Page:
Q and A: Check requirements before taking annuity withdrawal
This week marks the last round for our current roster of "Ask the Experts" writers. Our thanks to certified financial planner Steven Zeller in Gold River, Calif.; certified financial planner Jerod Wurm in Roseville, Calif.; and estate planning at...
This week marks the last round for our current roster of "Ask the Experts" writers. Our thanks to certified financial planner Steven Zeller in Gold River, Calif.; certified financial planner Jerod Wurm in Roseville, Calif.; and estate planning attorney Amy Halloran in Sacramento, Calif.
QUESTION: I turned 70 1/2 in November and know I'm supposed to take a required minimum withdrawal from my annuity. How do I find out how much to withdraw? The broker who sold it to me said not to worry; the company would send a notice. But I haven't received any notice and am afraid of incurring a penalty. What do you suggest?
ANSWER: First, I recommend contacting the annuity company directly to determine whether your account is subject to the Required Minimum Distribution rules. The RMD rules apply only to qualified accounts, such as IRAs and employer-sponsored retirement plans.
If it is a tax-qualified annuity (held inside an IRA, for instance), the annuity company can likely assist you in calculating the required distribution. The IRS allows delaying your first distribution until April 1, following the year you turn 70 1/2. However, that means you must take two distributions the first year: the delayed 2010 distribution by April 1 and the current 2011 distribution by Dec. 31.
Call the company soon, as the penalty for not taking a required distribution can be 50 percent of the amount you should have taken.
Q: I am 64 and was widowed two years ago. I have a pension of $1,578 per month and collect monthly Social Security of $1,100. Fortunately, we paid off our mortgage five years ago, so my minimal required income is about $4,600 per month. My husband and I saved during our working years so I now have about $525,000 in an IRA and $285,000 in another investment account. I also have $50,000 in a savings account that I don't know what to do with and another $250,000 from my husband's life insurance benefit. I am worried about affording nursing home expenses if needed and unsure how to protect the money I have left. Can you give some advice?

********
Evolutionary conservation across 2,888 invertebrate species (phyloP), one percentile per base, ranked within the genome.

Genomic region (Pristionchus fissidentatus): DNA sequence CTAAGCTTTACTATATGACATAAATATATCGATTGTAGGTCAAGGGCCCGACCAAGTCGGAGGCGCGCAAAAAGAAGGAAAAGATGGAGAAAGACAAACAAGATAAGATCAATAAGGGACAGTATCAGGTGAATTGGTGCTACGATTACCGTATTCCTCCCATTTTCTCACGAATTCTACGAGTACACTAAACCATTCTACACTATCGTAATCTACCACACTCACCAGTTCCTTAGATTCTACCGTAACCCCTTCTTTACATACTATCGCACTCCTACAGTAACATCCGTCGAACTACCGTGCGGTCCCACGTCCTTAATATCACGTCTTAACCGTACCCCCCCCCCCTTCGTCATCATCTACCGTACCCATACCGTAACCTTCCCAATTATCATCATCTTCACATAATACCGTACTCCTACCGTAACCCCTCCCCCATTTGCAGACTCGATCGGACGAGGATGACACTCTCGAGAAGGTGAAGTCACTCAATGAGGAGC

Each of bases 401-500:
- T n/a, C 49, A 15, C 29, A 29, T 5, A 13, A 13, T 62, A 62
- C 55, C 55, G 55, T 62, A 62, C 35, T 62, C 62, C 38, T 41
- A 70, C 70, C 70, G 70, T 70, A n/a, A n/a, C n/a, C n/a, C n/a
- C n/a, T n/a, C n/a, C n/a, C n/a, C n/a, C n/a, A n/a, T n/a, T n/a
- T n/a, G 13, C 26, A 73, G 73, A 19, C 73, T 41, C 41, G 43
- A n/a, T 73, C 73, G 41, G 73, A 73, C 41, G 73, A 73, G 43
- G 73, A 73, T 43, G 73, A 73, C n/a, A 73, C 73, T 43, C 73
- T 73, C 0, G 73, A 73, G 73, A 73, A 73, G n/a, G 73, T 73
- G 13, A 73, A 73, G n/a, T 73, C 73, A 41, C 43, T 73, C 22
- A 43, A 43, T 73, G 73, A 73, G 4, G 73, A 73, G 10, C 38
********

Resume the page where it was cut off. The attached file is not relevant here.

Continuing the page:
A: Based on your minimal overhead of $4,600 per month, there is some flexibility to structure your assets so they address your long-term concerns. Let's organize it so you don't have to worry. I'd recommend viewing your money in terms of buckets.
The first is your investment bucket. This would include your IRA assets and your $285,000 investment account. Use this bucket to generate your monthly income supplement of $1,922, which is what you need to live on above your Social Security and pension.
Based on that amount, you'd need about $23,000 a year, which would mean a withdrawal rate of about 2.8 percent from your investment bucket. Given your age, that would be a safe level of withdrawals.
The next bucket is an "income reserve" bucket. Because we are living in uncertain times, it's wise to have a two-year reserve of supplemental income. You could set it up using $50,000 of the $250,000 in life insurance proceeds. This bucket is in case your investments suffer a temporary but significant decline. Typically, we'd recommend keeping one-third in a money market fund, one-third in short-term bond funds and one-third in a high-quality, intermediate (5- to 10-year) bond.
The third bucket is for major expenses, such as a new roof, a new car or other unexpected expenditures. This should be a liquid savings account. You could comfortably put in $100,000 from your husband's life insurance proceeds, leaving another $100,000 to address your concerns about long-term care.
You can look at long-term care coverage in several ways. One option is to purchase a lower annual premium policy that does not have any cash value or benefit if you die without needing long-term care.
Another option is a whole life insurance product with a long-term care rider. If you need the cash, you withdraw it from the policy's cash reserve; if you need long-term care, it provides a substantial amount of insurance to cover those expenses.
You really have to carefully investigate each option to see which is most suitable for you, if at all.
I do not know enough about your financial situation to recommend specifics on your investment bucket, but the strategy outlined here is a good start to preserving your assets during uncertain times.